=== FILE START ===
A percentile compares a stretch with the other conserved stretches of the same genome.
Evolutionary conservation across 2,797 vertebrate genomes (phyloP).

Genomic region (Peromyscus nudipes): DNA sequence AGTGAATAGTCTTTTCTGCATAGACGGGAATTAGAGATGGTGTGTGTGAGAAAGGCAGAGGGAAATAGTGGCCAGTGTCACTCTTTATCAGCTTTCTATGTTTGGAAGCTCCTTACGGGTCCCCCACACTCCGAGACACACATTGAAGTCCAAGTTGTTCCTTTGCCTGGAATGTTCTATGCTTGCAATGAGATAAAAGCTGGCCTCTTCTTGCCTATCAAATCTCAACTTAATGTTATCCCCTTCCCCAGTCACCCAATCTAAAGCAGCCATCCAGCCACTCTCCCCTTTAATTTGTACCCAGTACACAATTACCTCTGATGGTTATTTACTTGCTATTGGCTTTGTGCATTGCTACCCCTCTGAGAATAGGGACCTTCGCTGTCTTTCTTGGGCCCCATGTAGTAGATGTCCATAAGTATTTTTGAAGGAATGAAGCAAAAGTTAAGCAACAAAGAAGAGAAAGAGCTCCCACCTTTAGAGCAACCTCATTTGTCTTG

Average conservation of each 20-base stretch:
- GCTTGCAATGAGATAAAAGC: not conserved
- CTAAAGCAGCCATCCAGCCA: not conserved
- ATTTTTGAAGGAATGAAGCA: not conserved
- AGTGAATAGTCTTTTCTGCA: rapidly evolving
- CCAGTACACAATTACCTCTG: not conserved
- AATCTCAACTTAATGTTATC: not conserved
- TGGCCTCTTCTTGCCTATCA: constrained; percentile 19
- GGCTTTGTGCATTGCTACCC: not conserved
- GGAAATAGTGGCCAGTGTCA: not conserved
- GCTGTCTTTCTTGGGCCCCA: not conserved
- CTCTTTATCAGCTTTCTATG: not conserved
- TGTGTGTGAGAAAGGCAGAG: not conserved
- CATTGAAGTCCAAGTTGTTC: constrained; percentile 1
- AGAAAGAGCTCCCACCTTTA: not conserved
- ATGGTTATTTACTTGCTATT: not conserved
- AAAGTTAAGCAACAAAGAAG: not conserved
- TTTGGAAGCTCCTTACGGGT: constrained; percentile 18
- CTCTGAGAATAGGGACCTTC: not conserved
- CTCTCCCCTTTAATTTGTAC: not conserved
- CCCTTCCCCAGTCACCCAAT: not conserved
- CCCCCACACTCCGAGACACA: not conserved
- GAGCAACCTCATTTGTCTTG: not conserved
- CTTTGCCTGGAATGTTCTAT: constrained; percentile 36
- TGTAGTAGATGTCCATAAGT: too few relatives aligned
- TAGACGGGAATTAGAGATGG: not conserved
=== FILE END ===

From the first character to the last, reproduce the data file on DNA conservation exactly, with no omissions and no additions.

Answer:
A percentile compares a stretch with the other conserved stretches of the same genome.
Evolutionary conservation across 2,797 vertebrate genomes (phyloP).

Genomic region (Peromyscus nudipes): DNA sequence AGTGAATAGTCTTTTCTGCATAGACGGGAATTAGAGATGGTGTGTGTGAGAAAGGCAGAGGGAAATAGTGGCCAGTGTCACTCTTTATCAGCTTTCTATGTTTGGAAGCTCCTTACGGGTCCCCCACACTCCGAGACACACATTGAAGTCCAAGTTGTTCCTTTGCCTGGAATGTTCTATGCTTGCAATGAGATAAAAGCTGGCCTCTTCTTGCCTATCAAATCTCAACTTAATGTTATCCCCTTCCCCAGTCACCCAATCTAAAGCAGCCATCCAGCCACTCTCCCCTTTAATTTGTACCCAGTACACAATTACCTCTGATGGTTATTTACTTGCTATTGGCTTTGTGCATTGCTACCCCTCTGAGAATAGGGACCTTCGCTGTCTTTCTTGGGCCCCATGTAGTAGATGTCCATAAGTATTTTTGAAGGAATGAAGCAAAAGTTAAGCAACAAAGAAGAGAAAGAGCTCCCACCTTTAGAGCAACCTCATTTGTCTTG

Average conservation of each 20-base stretch:
- GCTTGCAATGAGATAAAAGC: not conserved
- CTAAAGCAGCCATCCAGCCA: not conserved
- ATTTTTGAAGGAATGAAGCA: not conserved
- AGTGAATAGTCTTTTCTGCA: rapidly evolving
- CCAGTACACAATTACCTCTG: not conserved
- AATCTCAACTTAATGTTATC: not conserved
- TGGCCTCTTCTTGCCTATCA: constrained; percentile 19
- GGCTTTGTGCATTGCTACCC: not conserved
- GGAAATAGTGGCCAGTGTCA: not conserved
- GCTGTCTTTCTTGGGCCCCA: not conserved
- CTCTTTATCAGCTTTCTATG: not conserved
- TGTGTGTGAGAAAGGCAGAG: not conserved
- CATTGAAGTCCAAGTTGTTC: constrained; percentile 1
- AGAAAGAGCTCCCACCTTTA: not conserved
- ATGGTTATTTACTTGCTATT: not conserved
- AAAGTTAAGCAACAAAGAAG: not conserved
- TTTGGAAGCTCCTTACGGGT: constrained; percentile 18
- CTCTGAGAATAGGGACCTTC: not conserved
- CTCTCCCCTTTAATTTGTAC: not conserved
- CCCTTCCCCAGTCACCCAAT: not conserved
- CCCCCACACTCCGAGACACA: not conserved
- GAGCAACCTCATTTGTCTTG: not conserved
- CTTTGCCTGGAATGTTCTAT: constrained; percentile 36
- TGTAGTAGATGTCCATAAGT: too few relatives aligned
- TAGACGGGAATTAGAGATGG: not conserved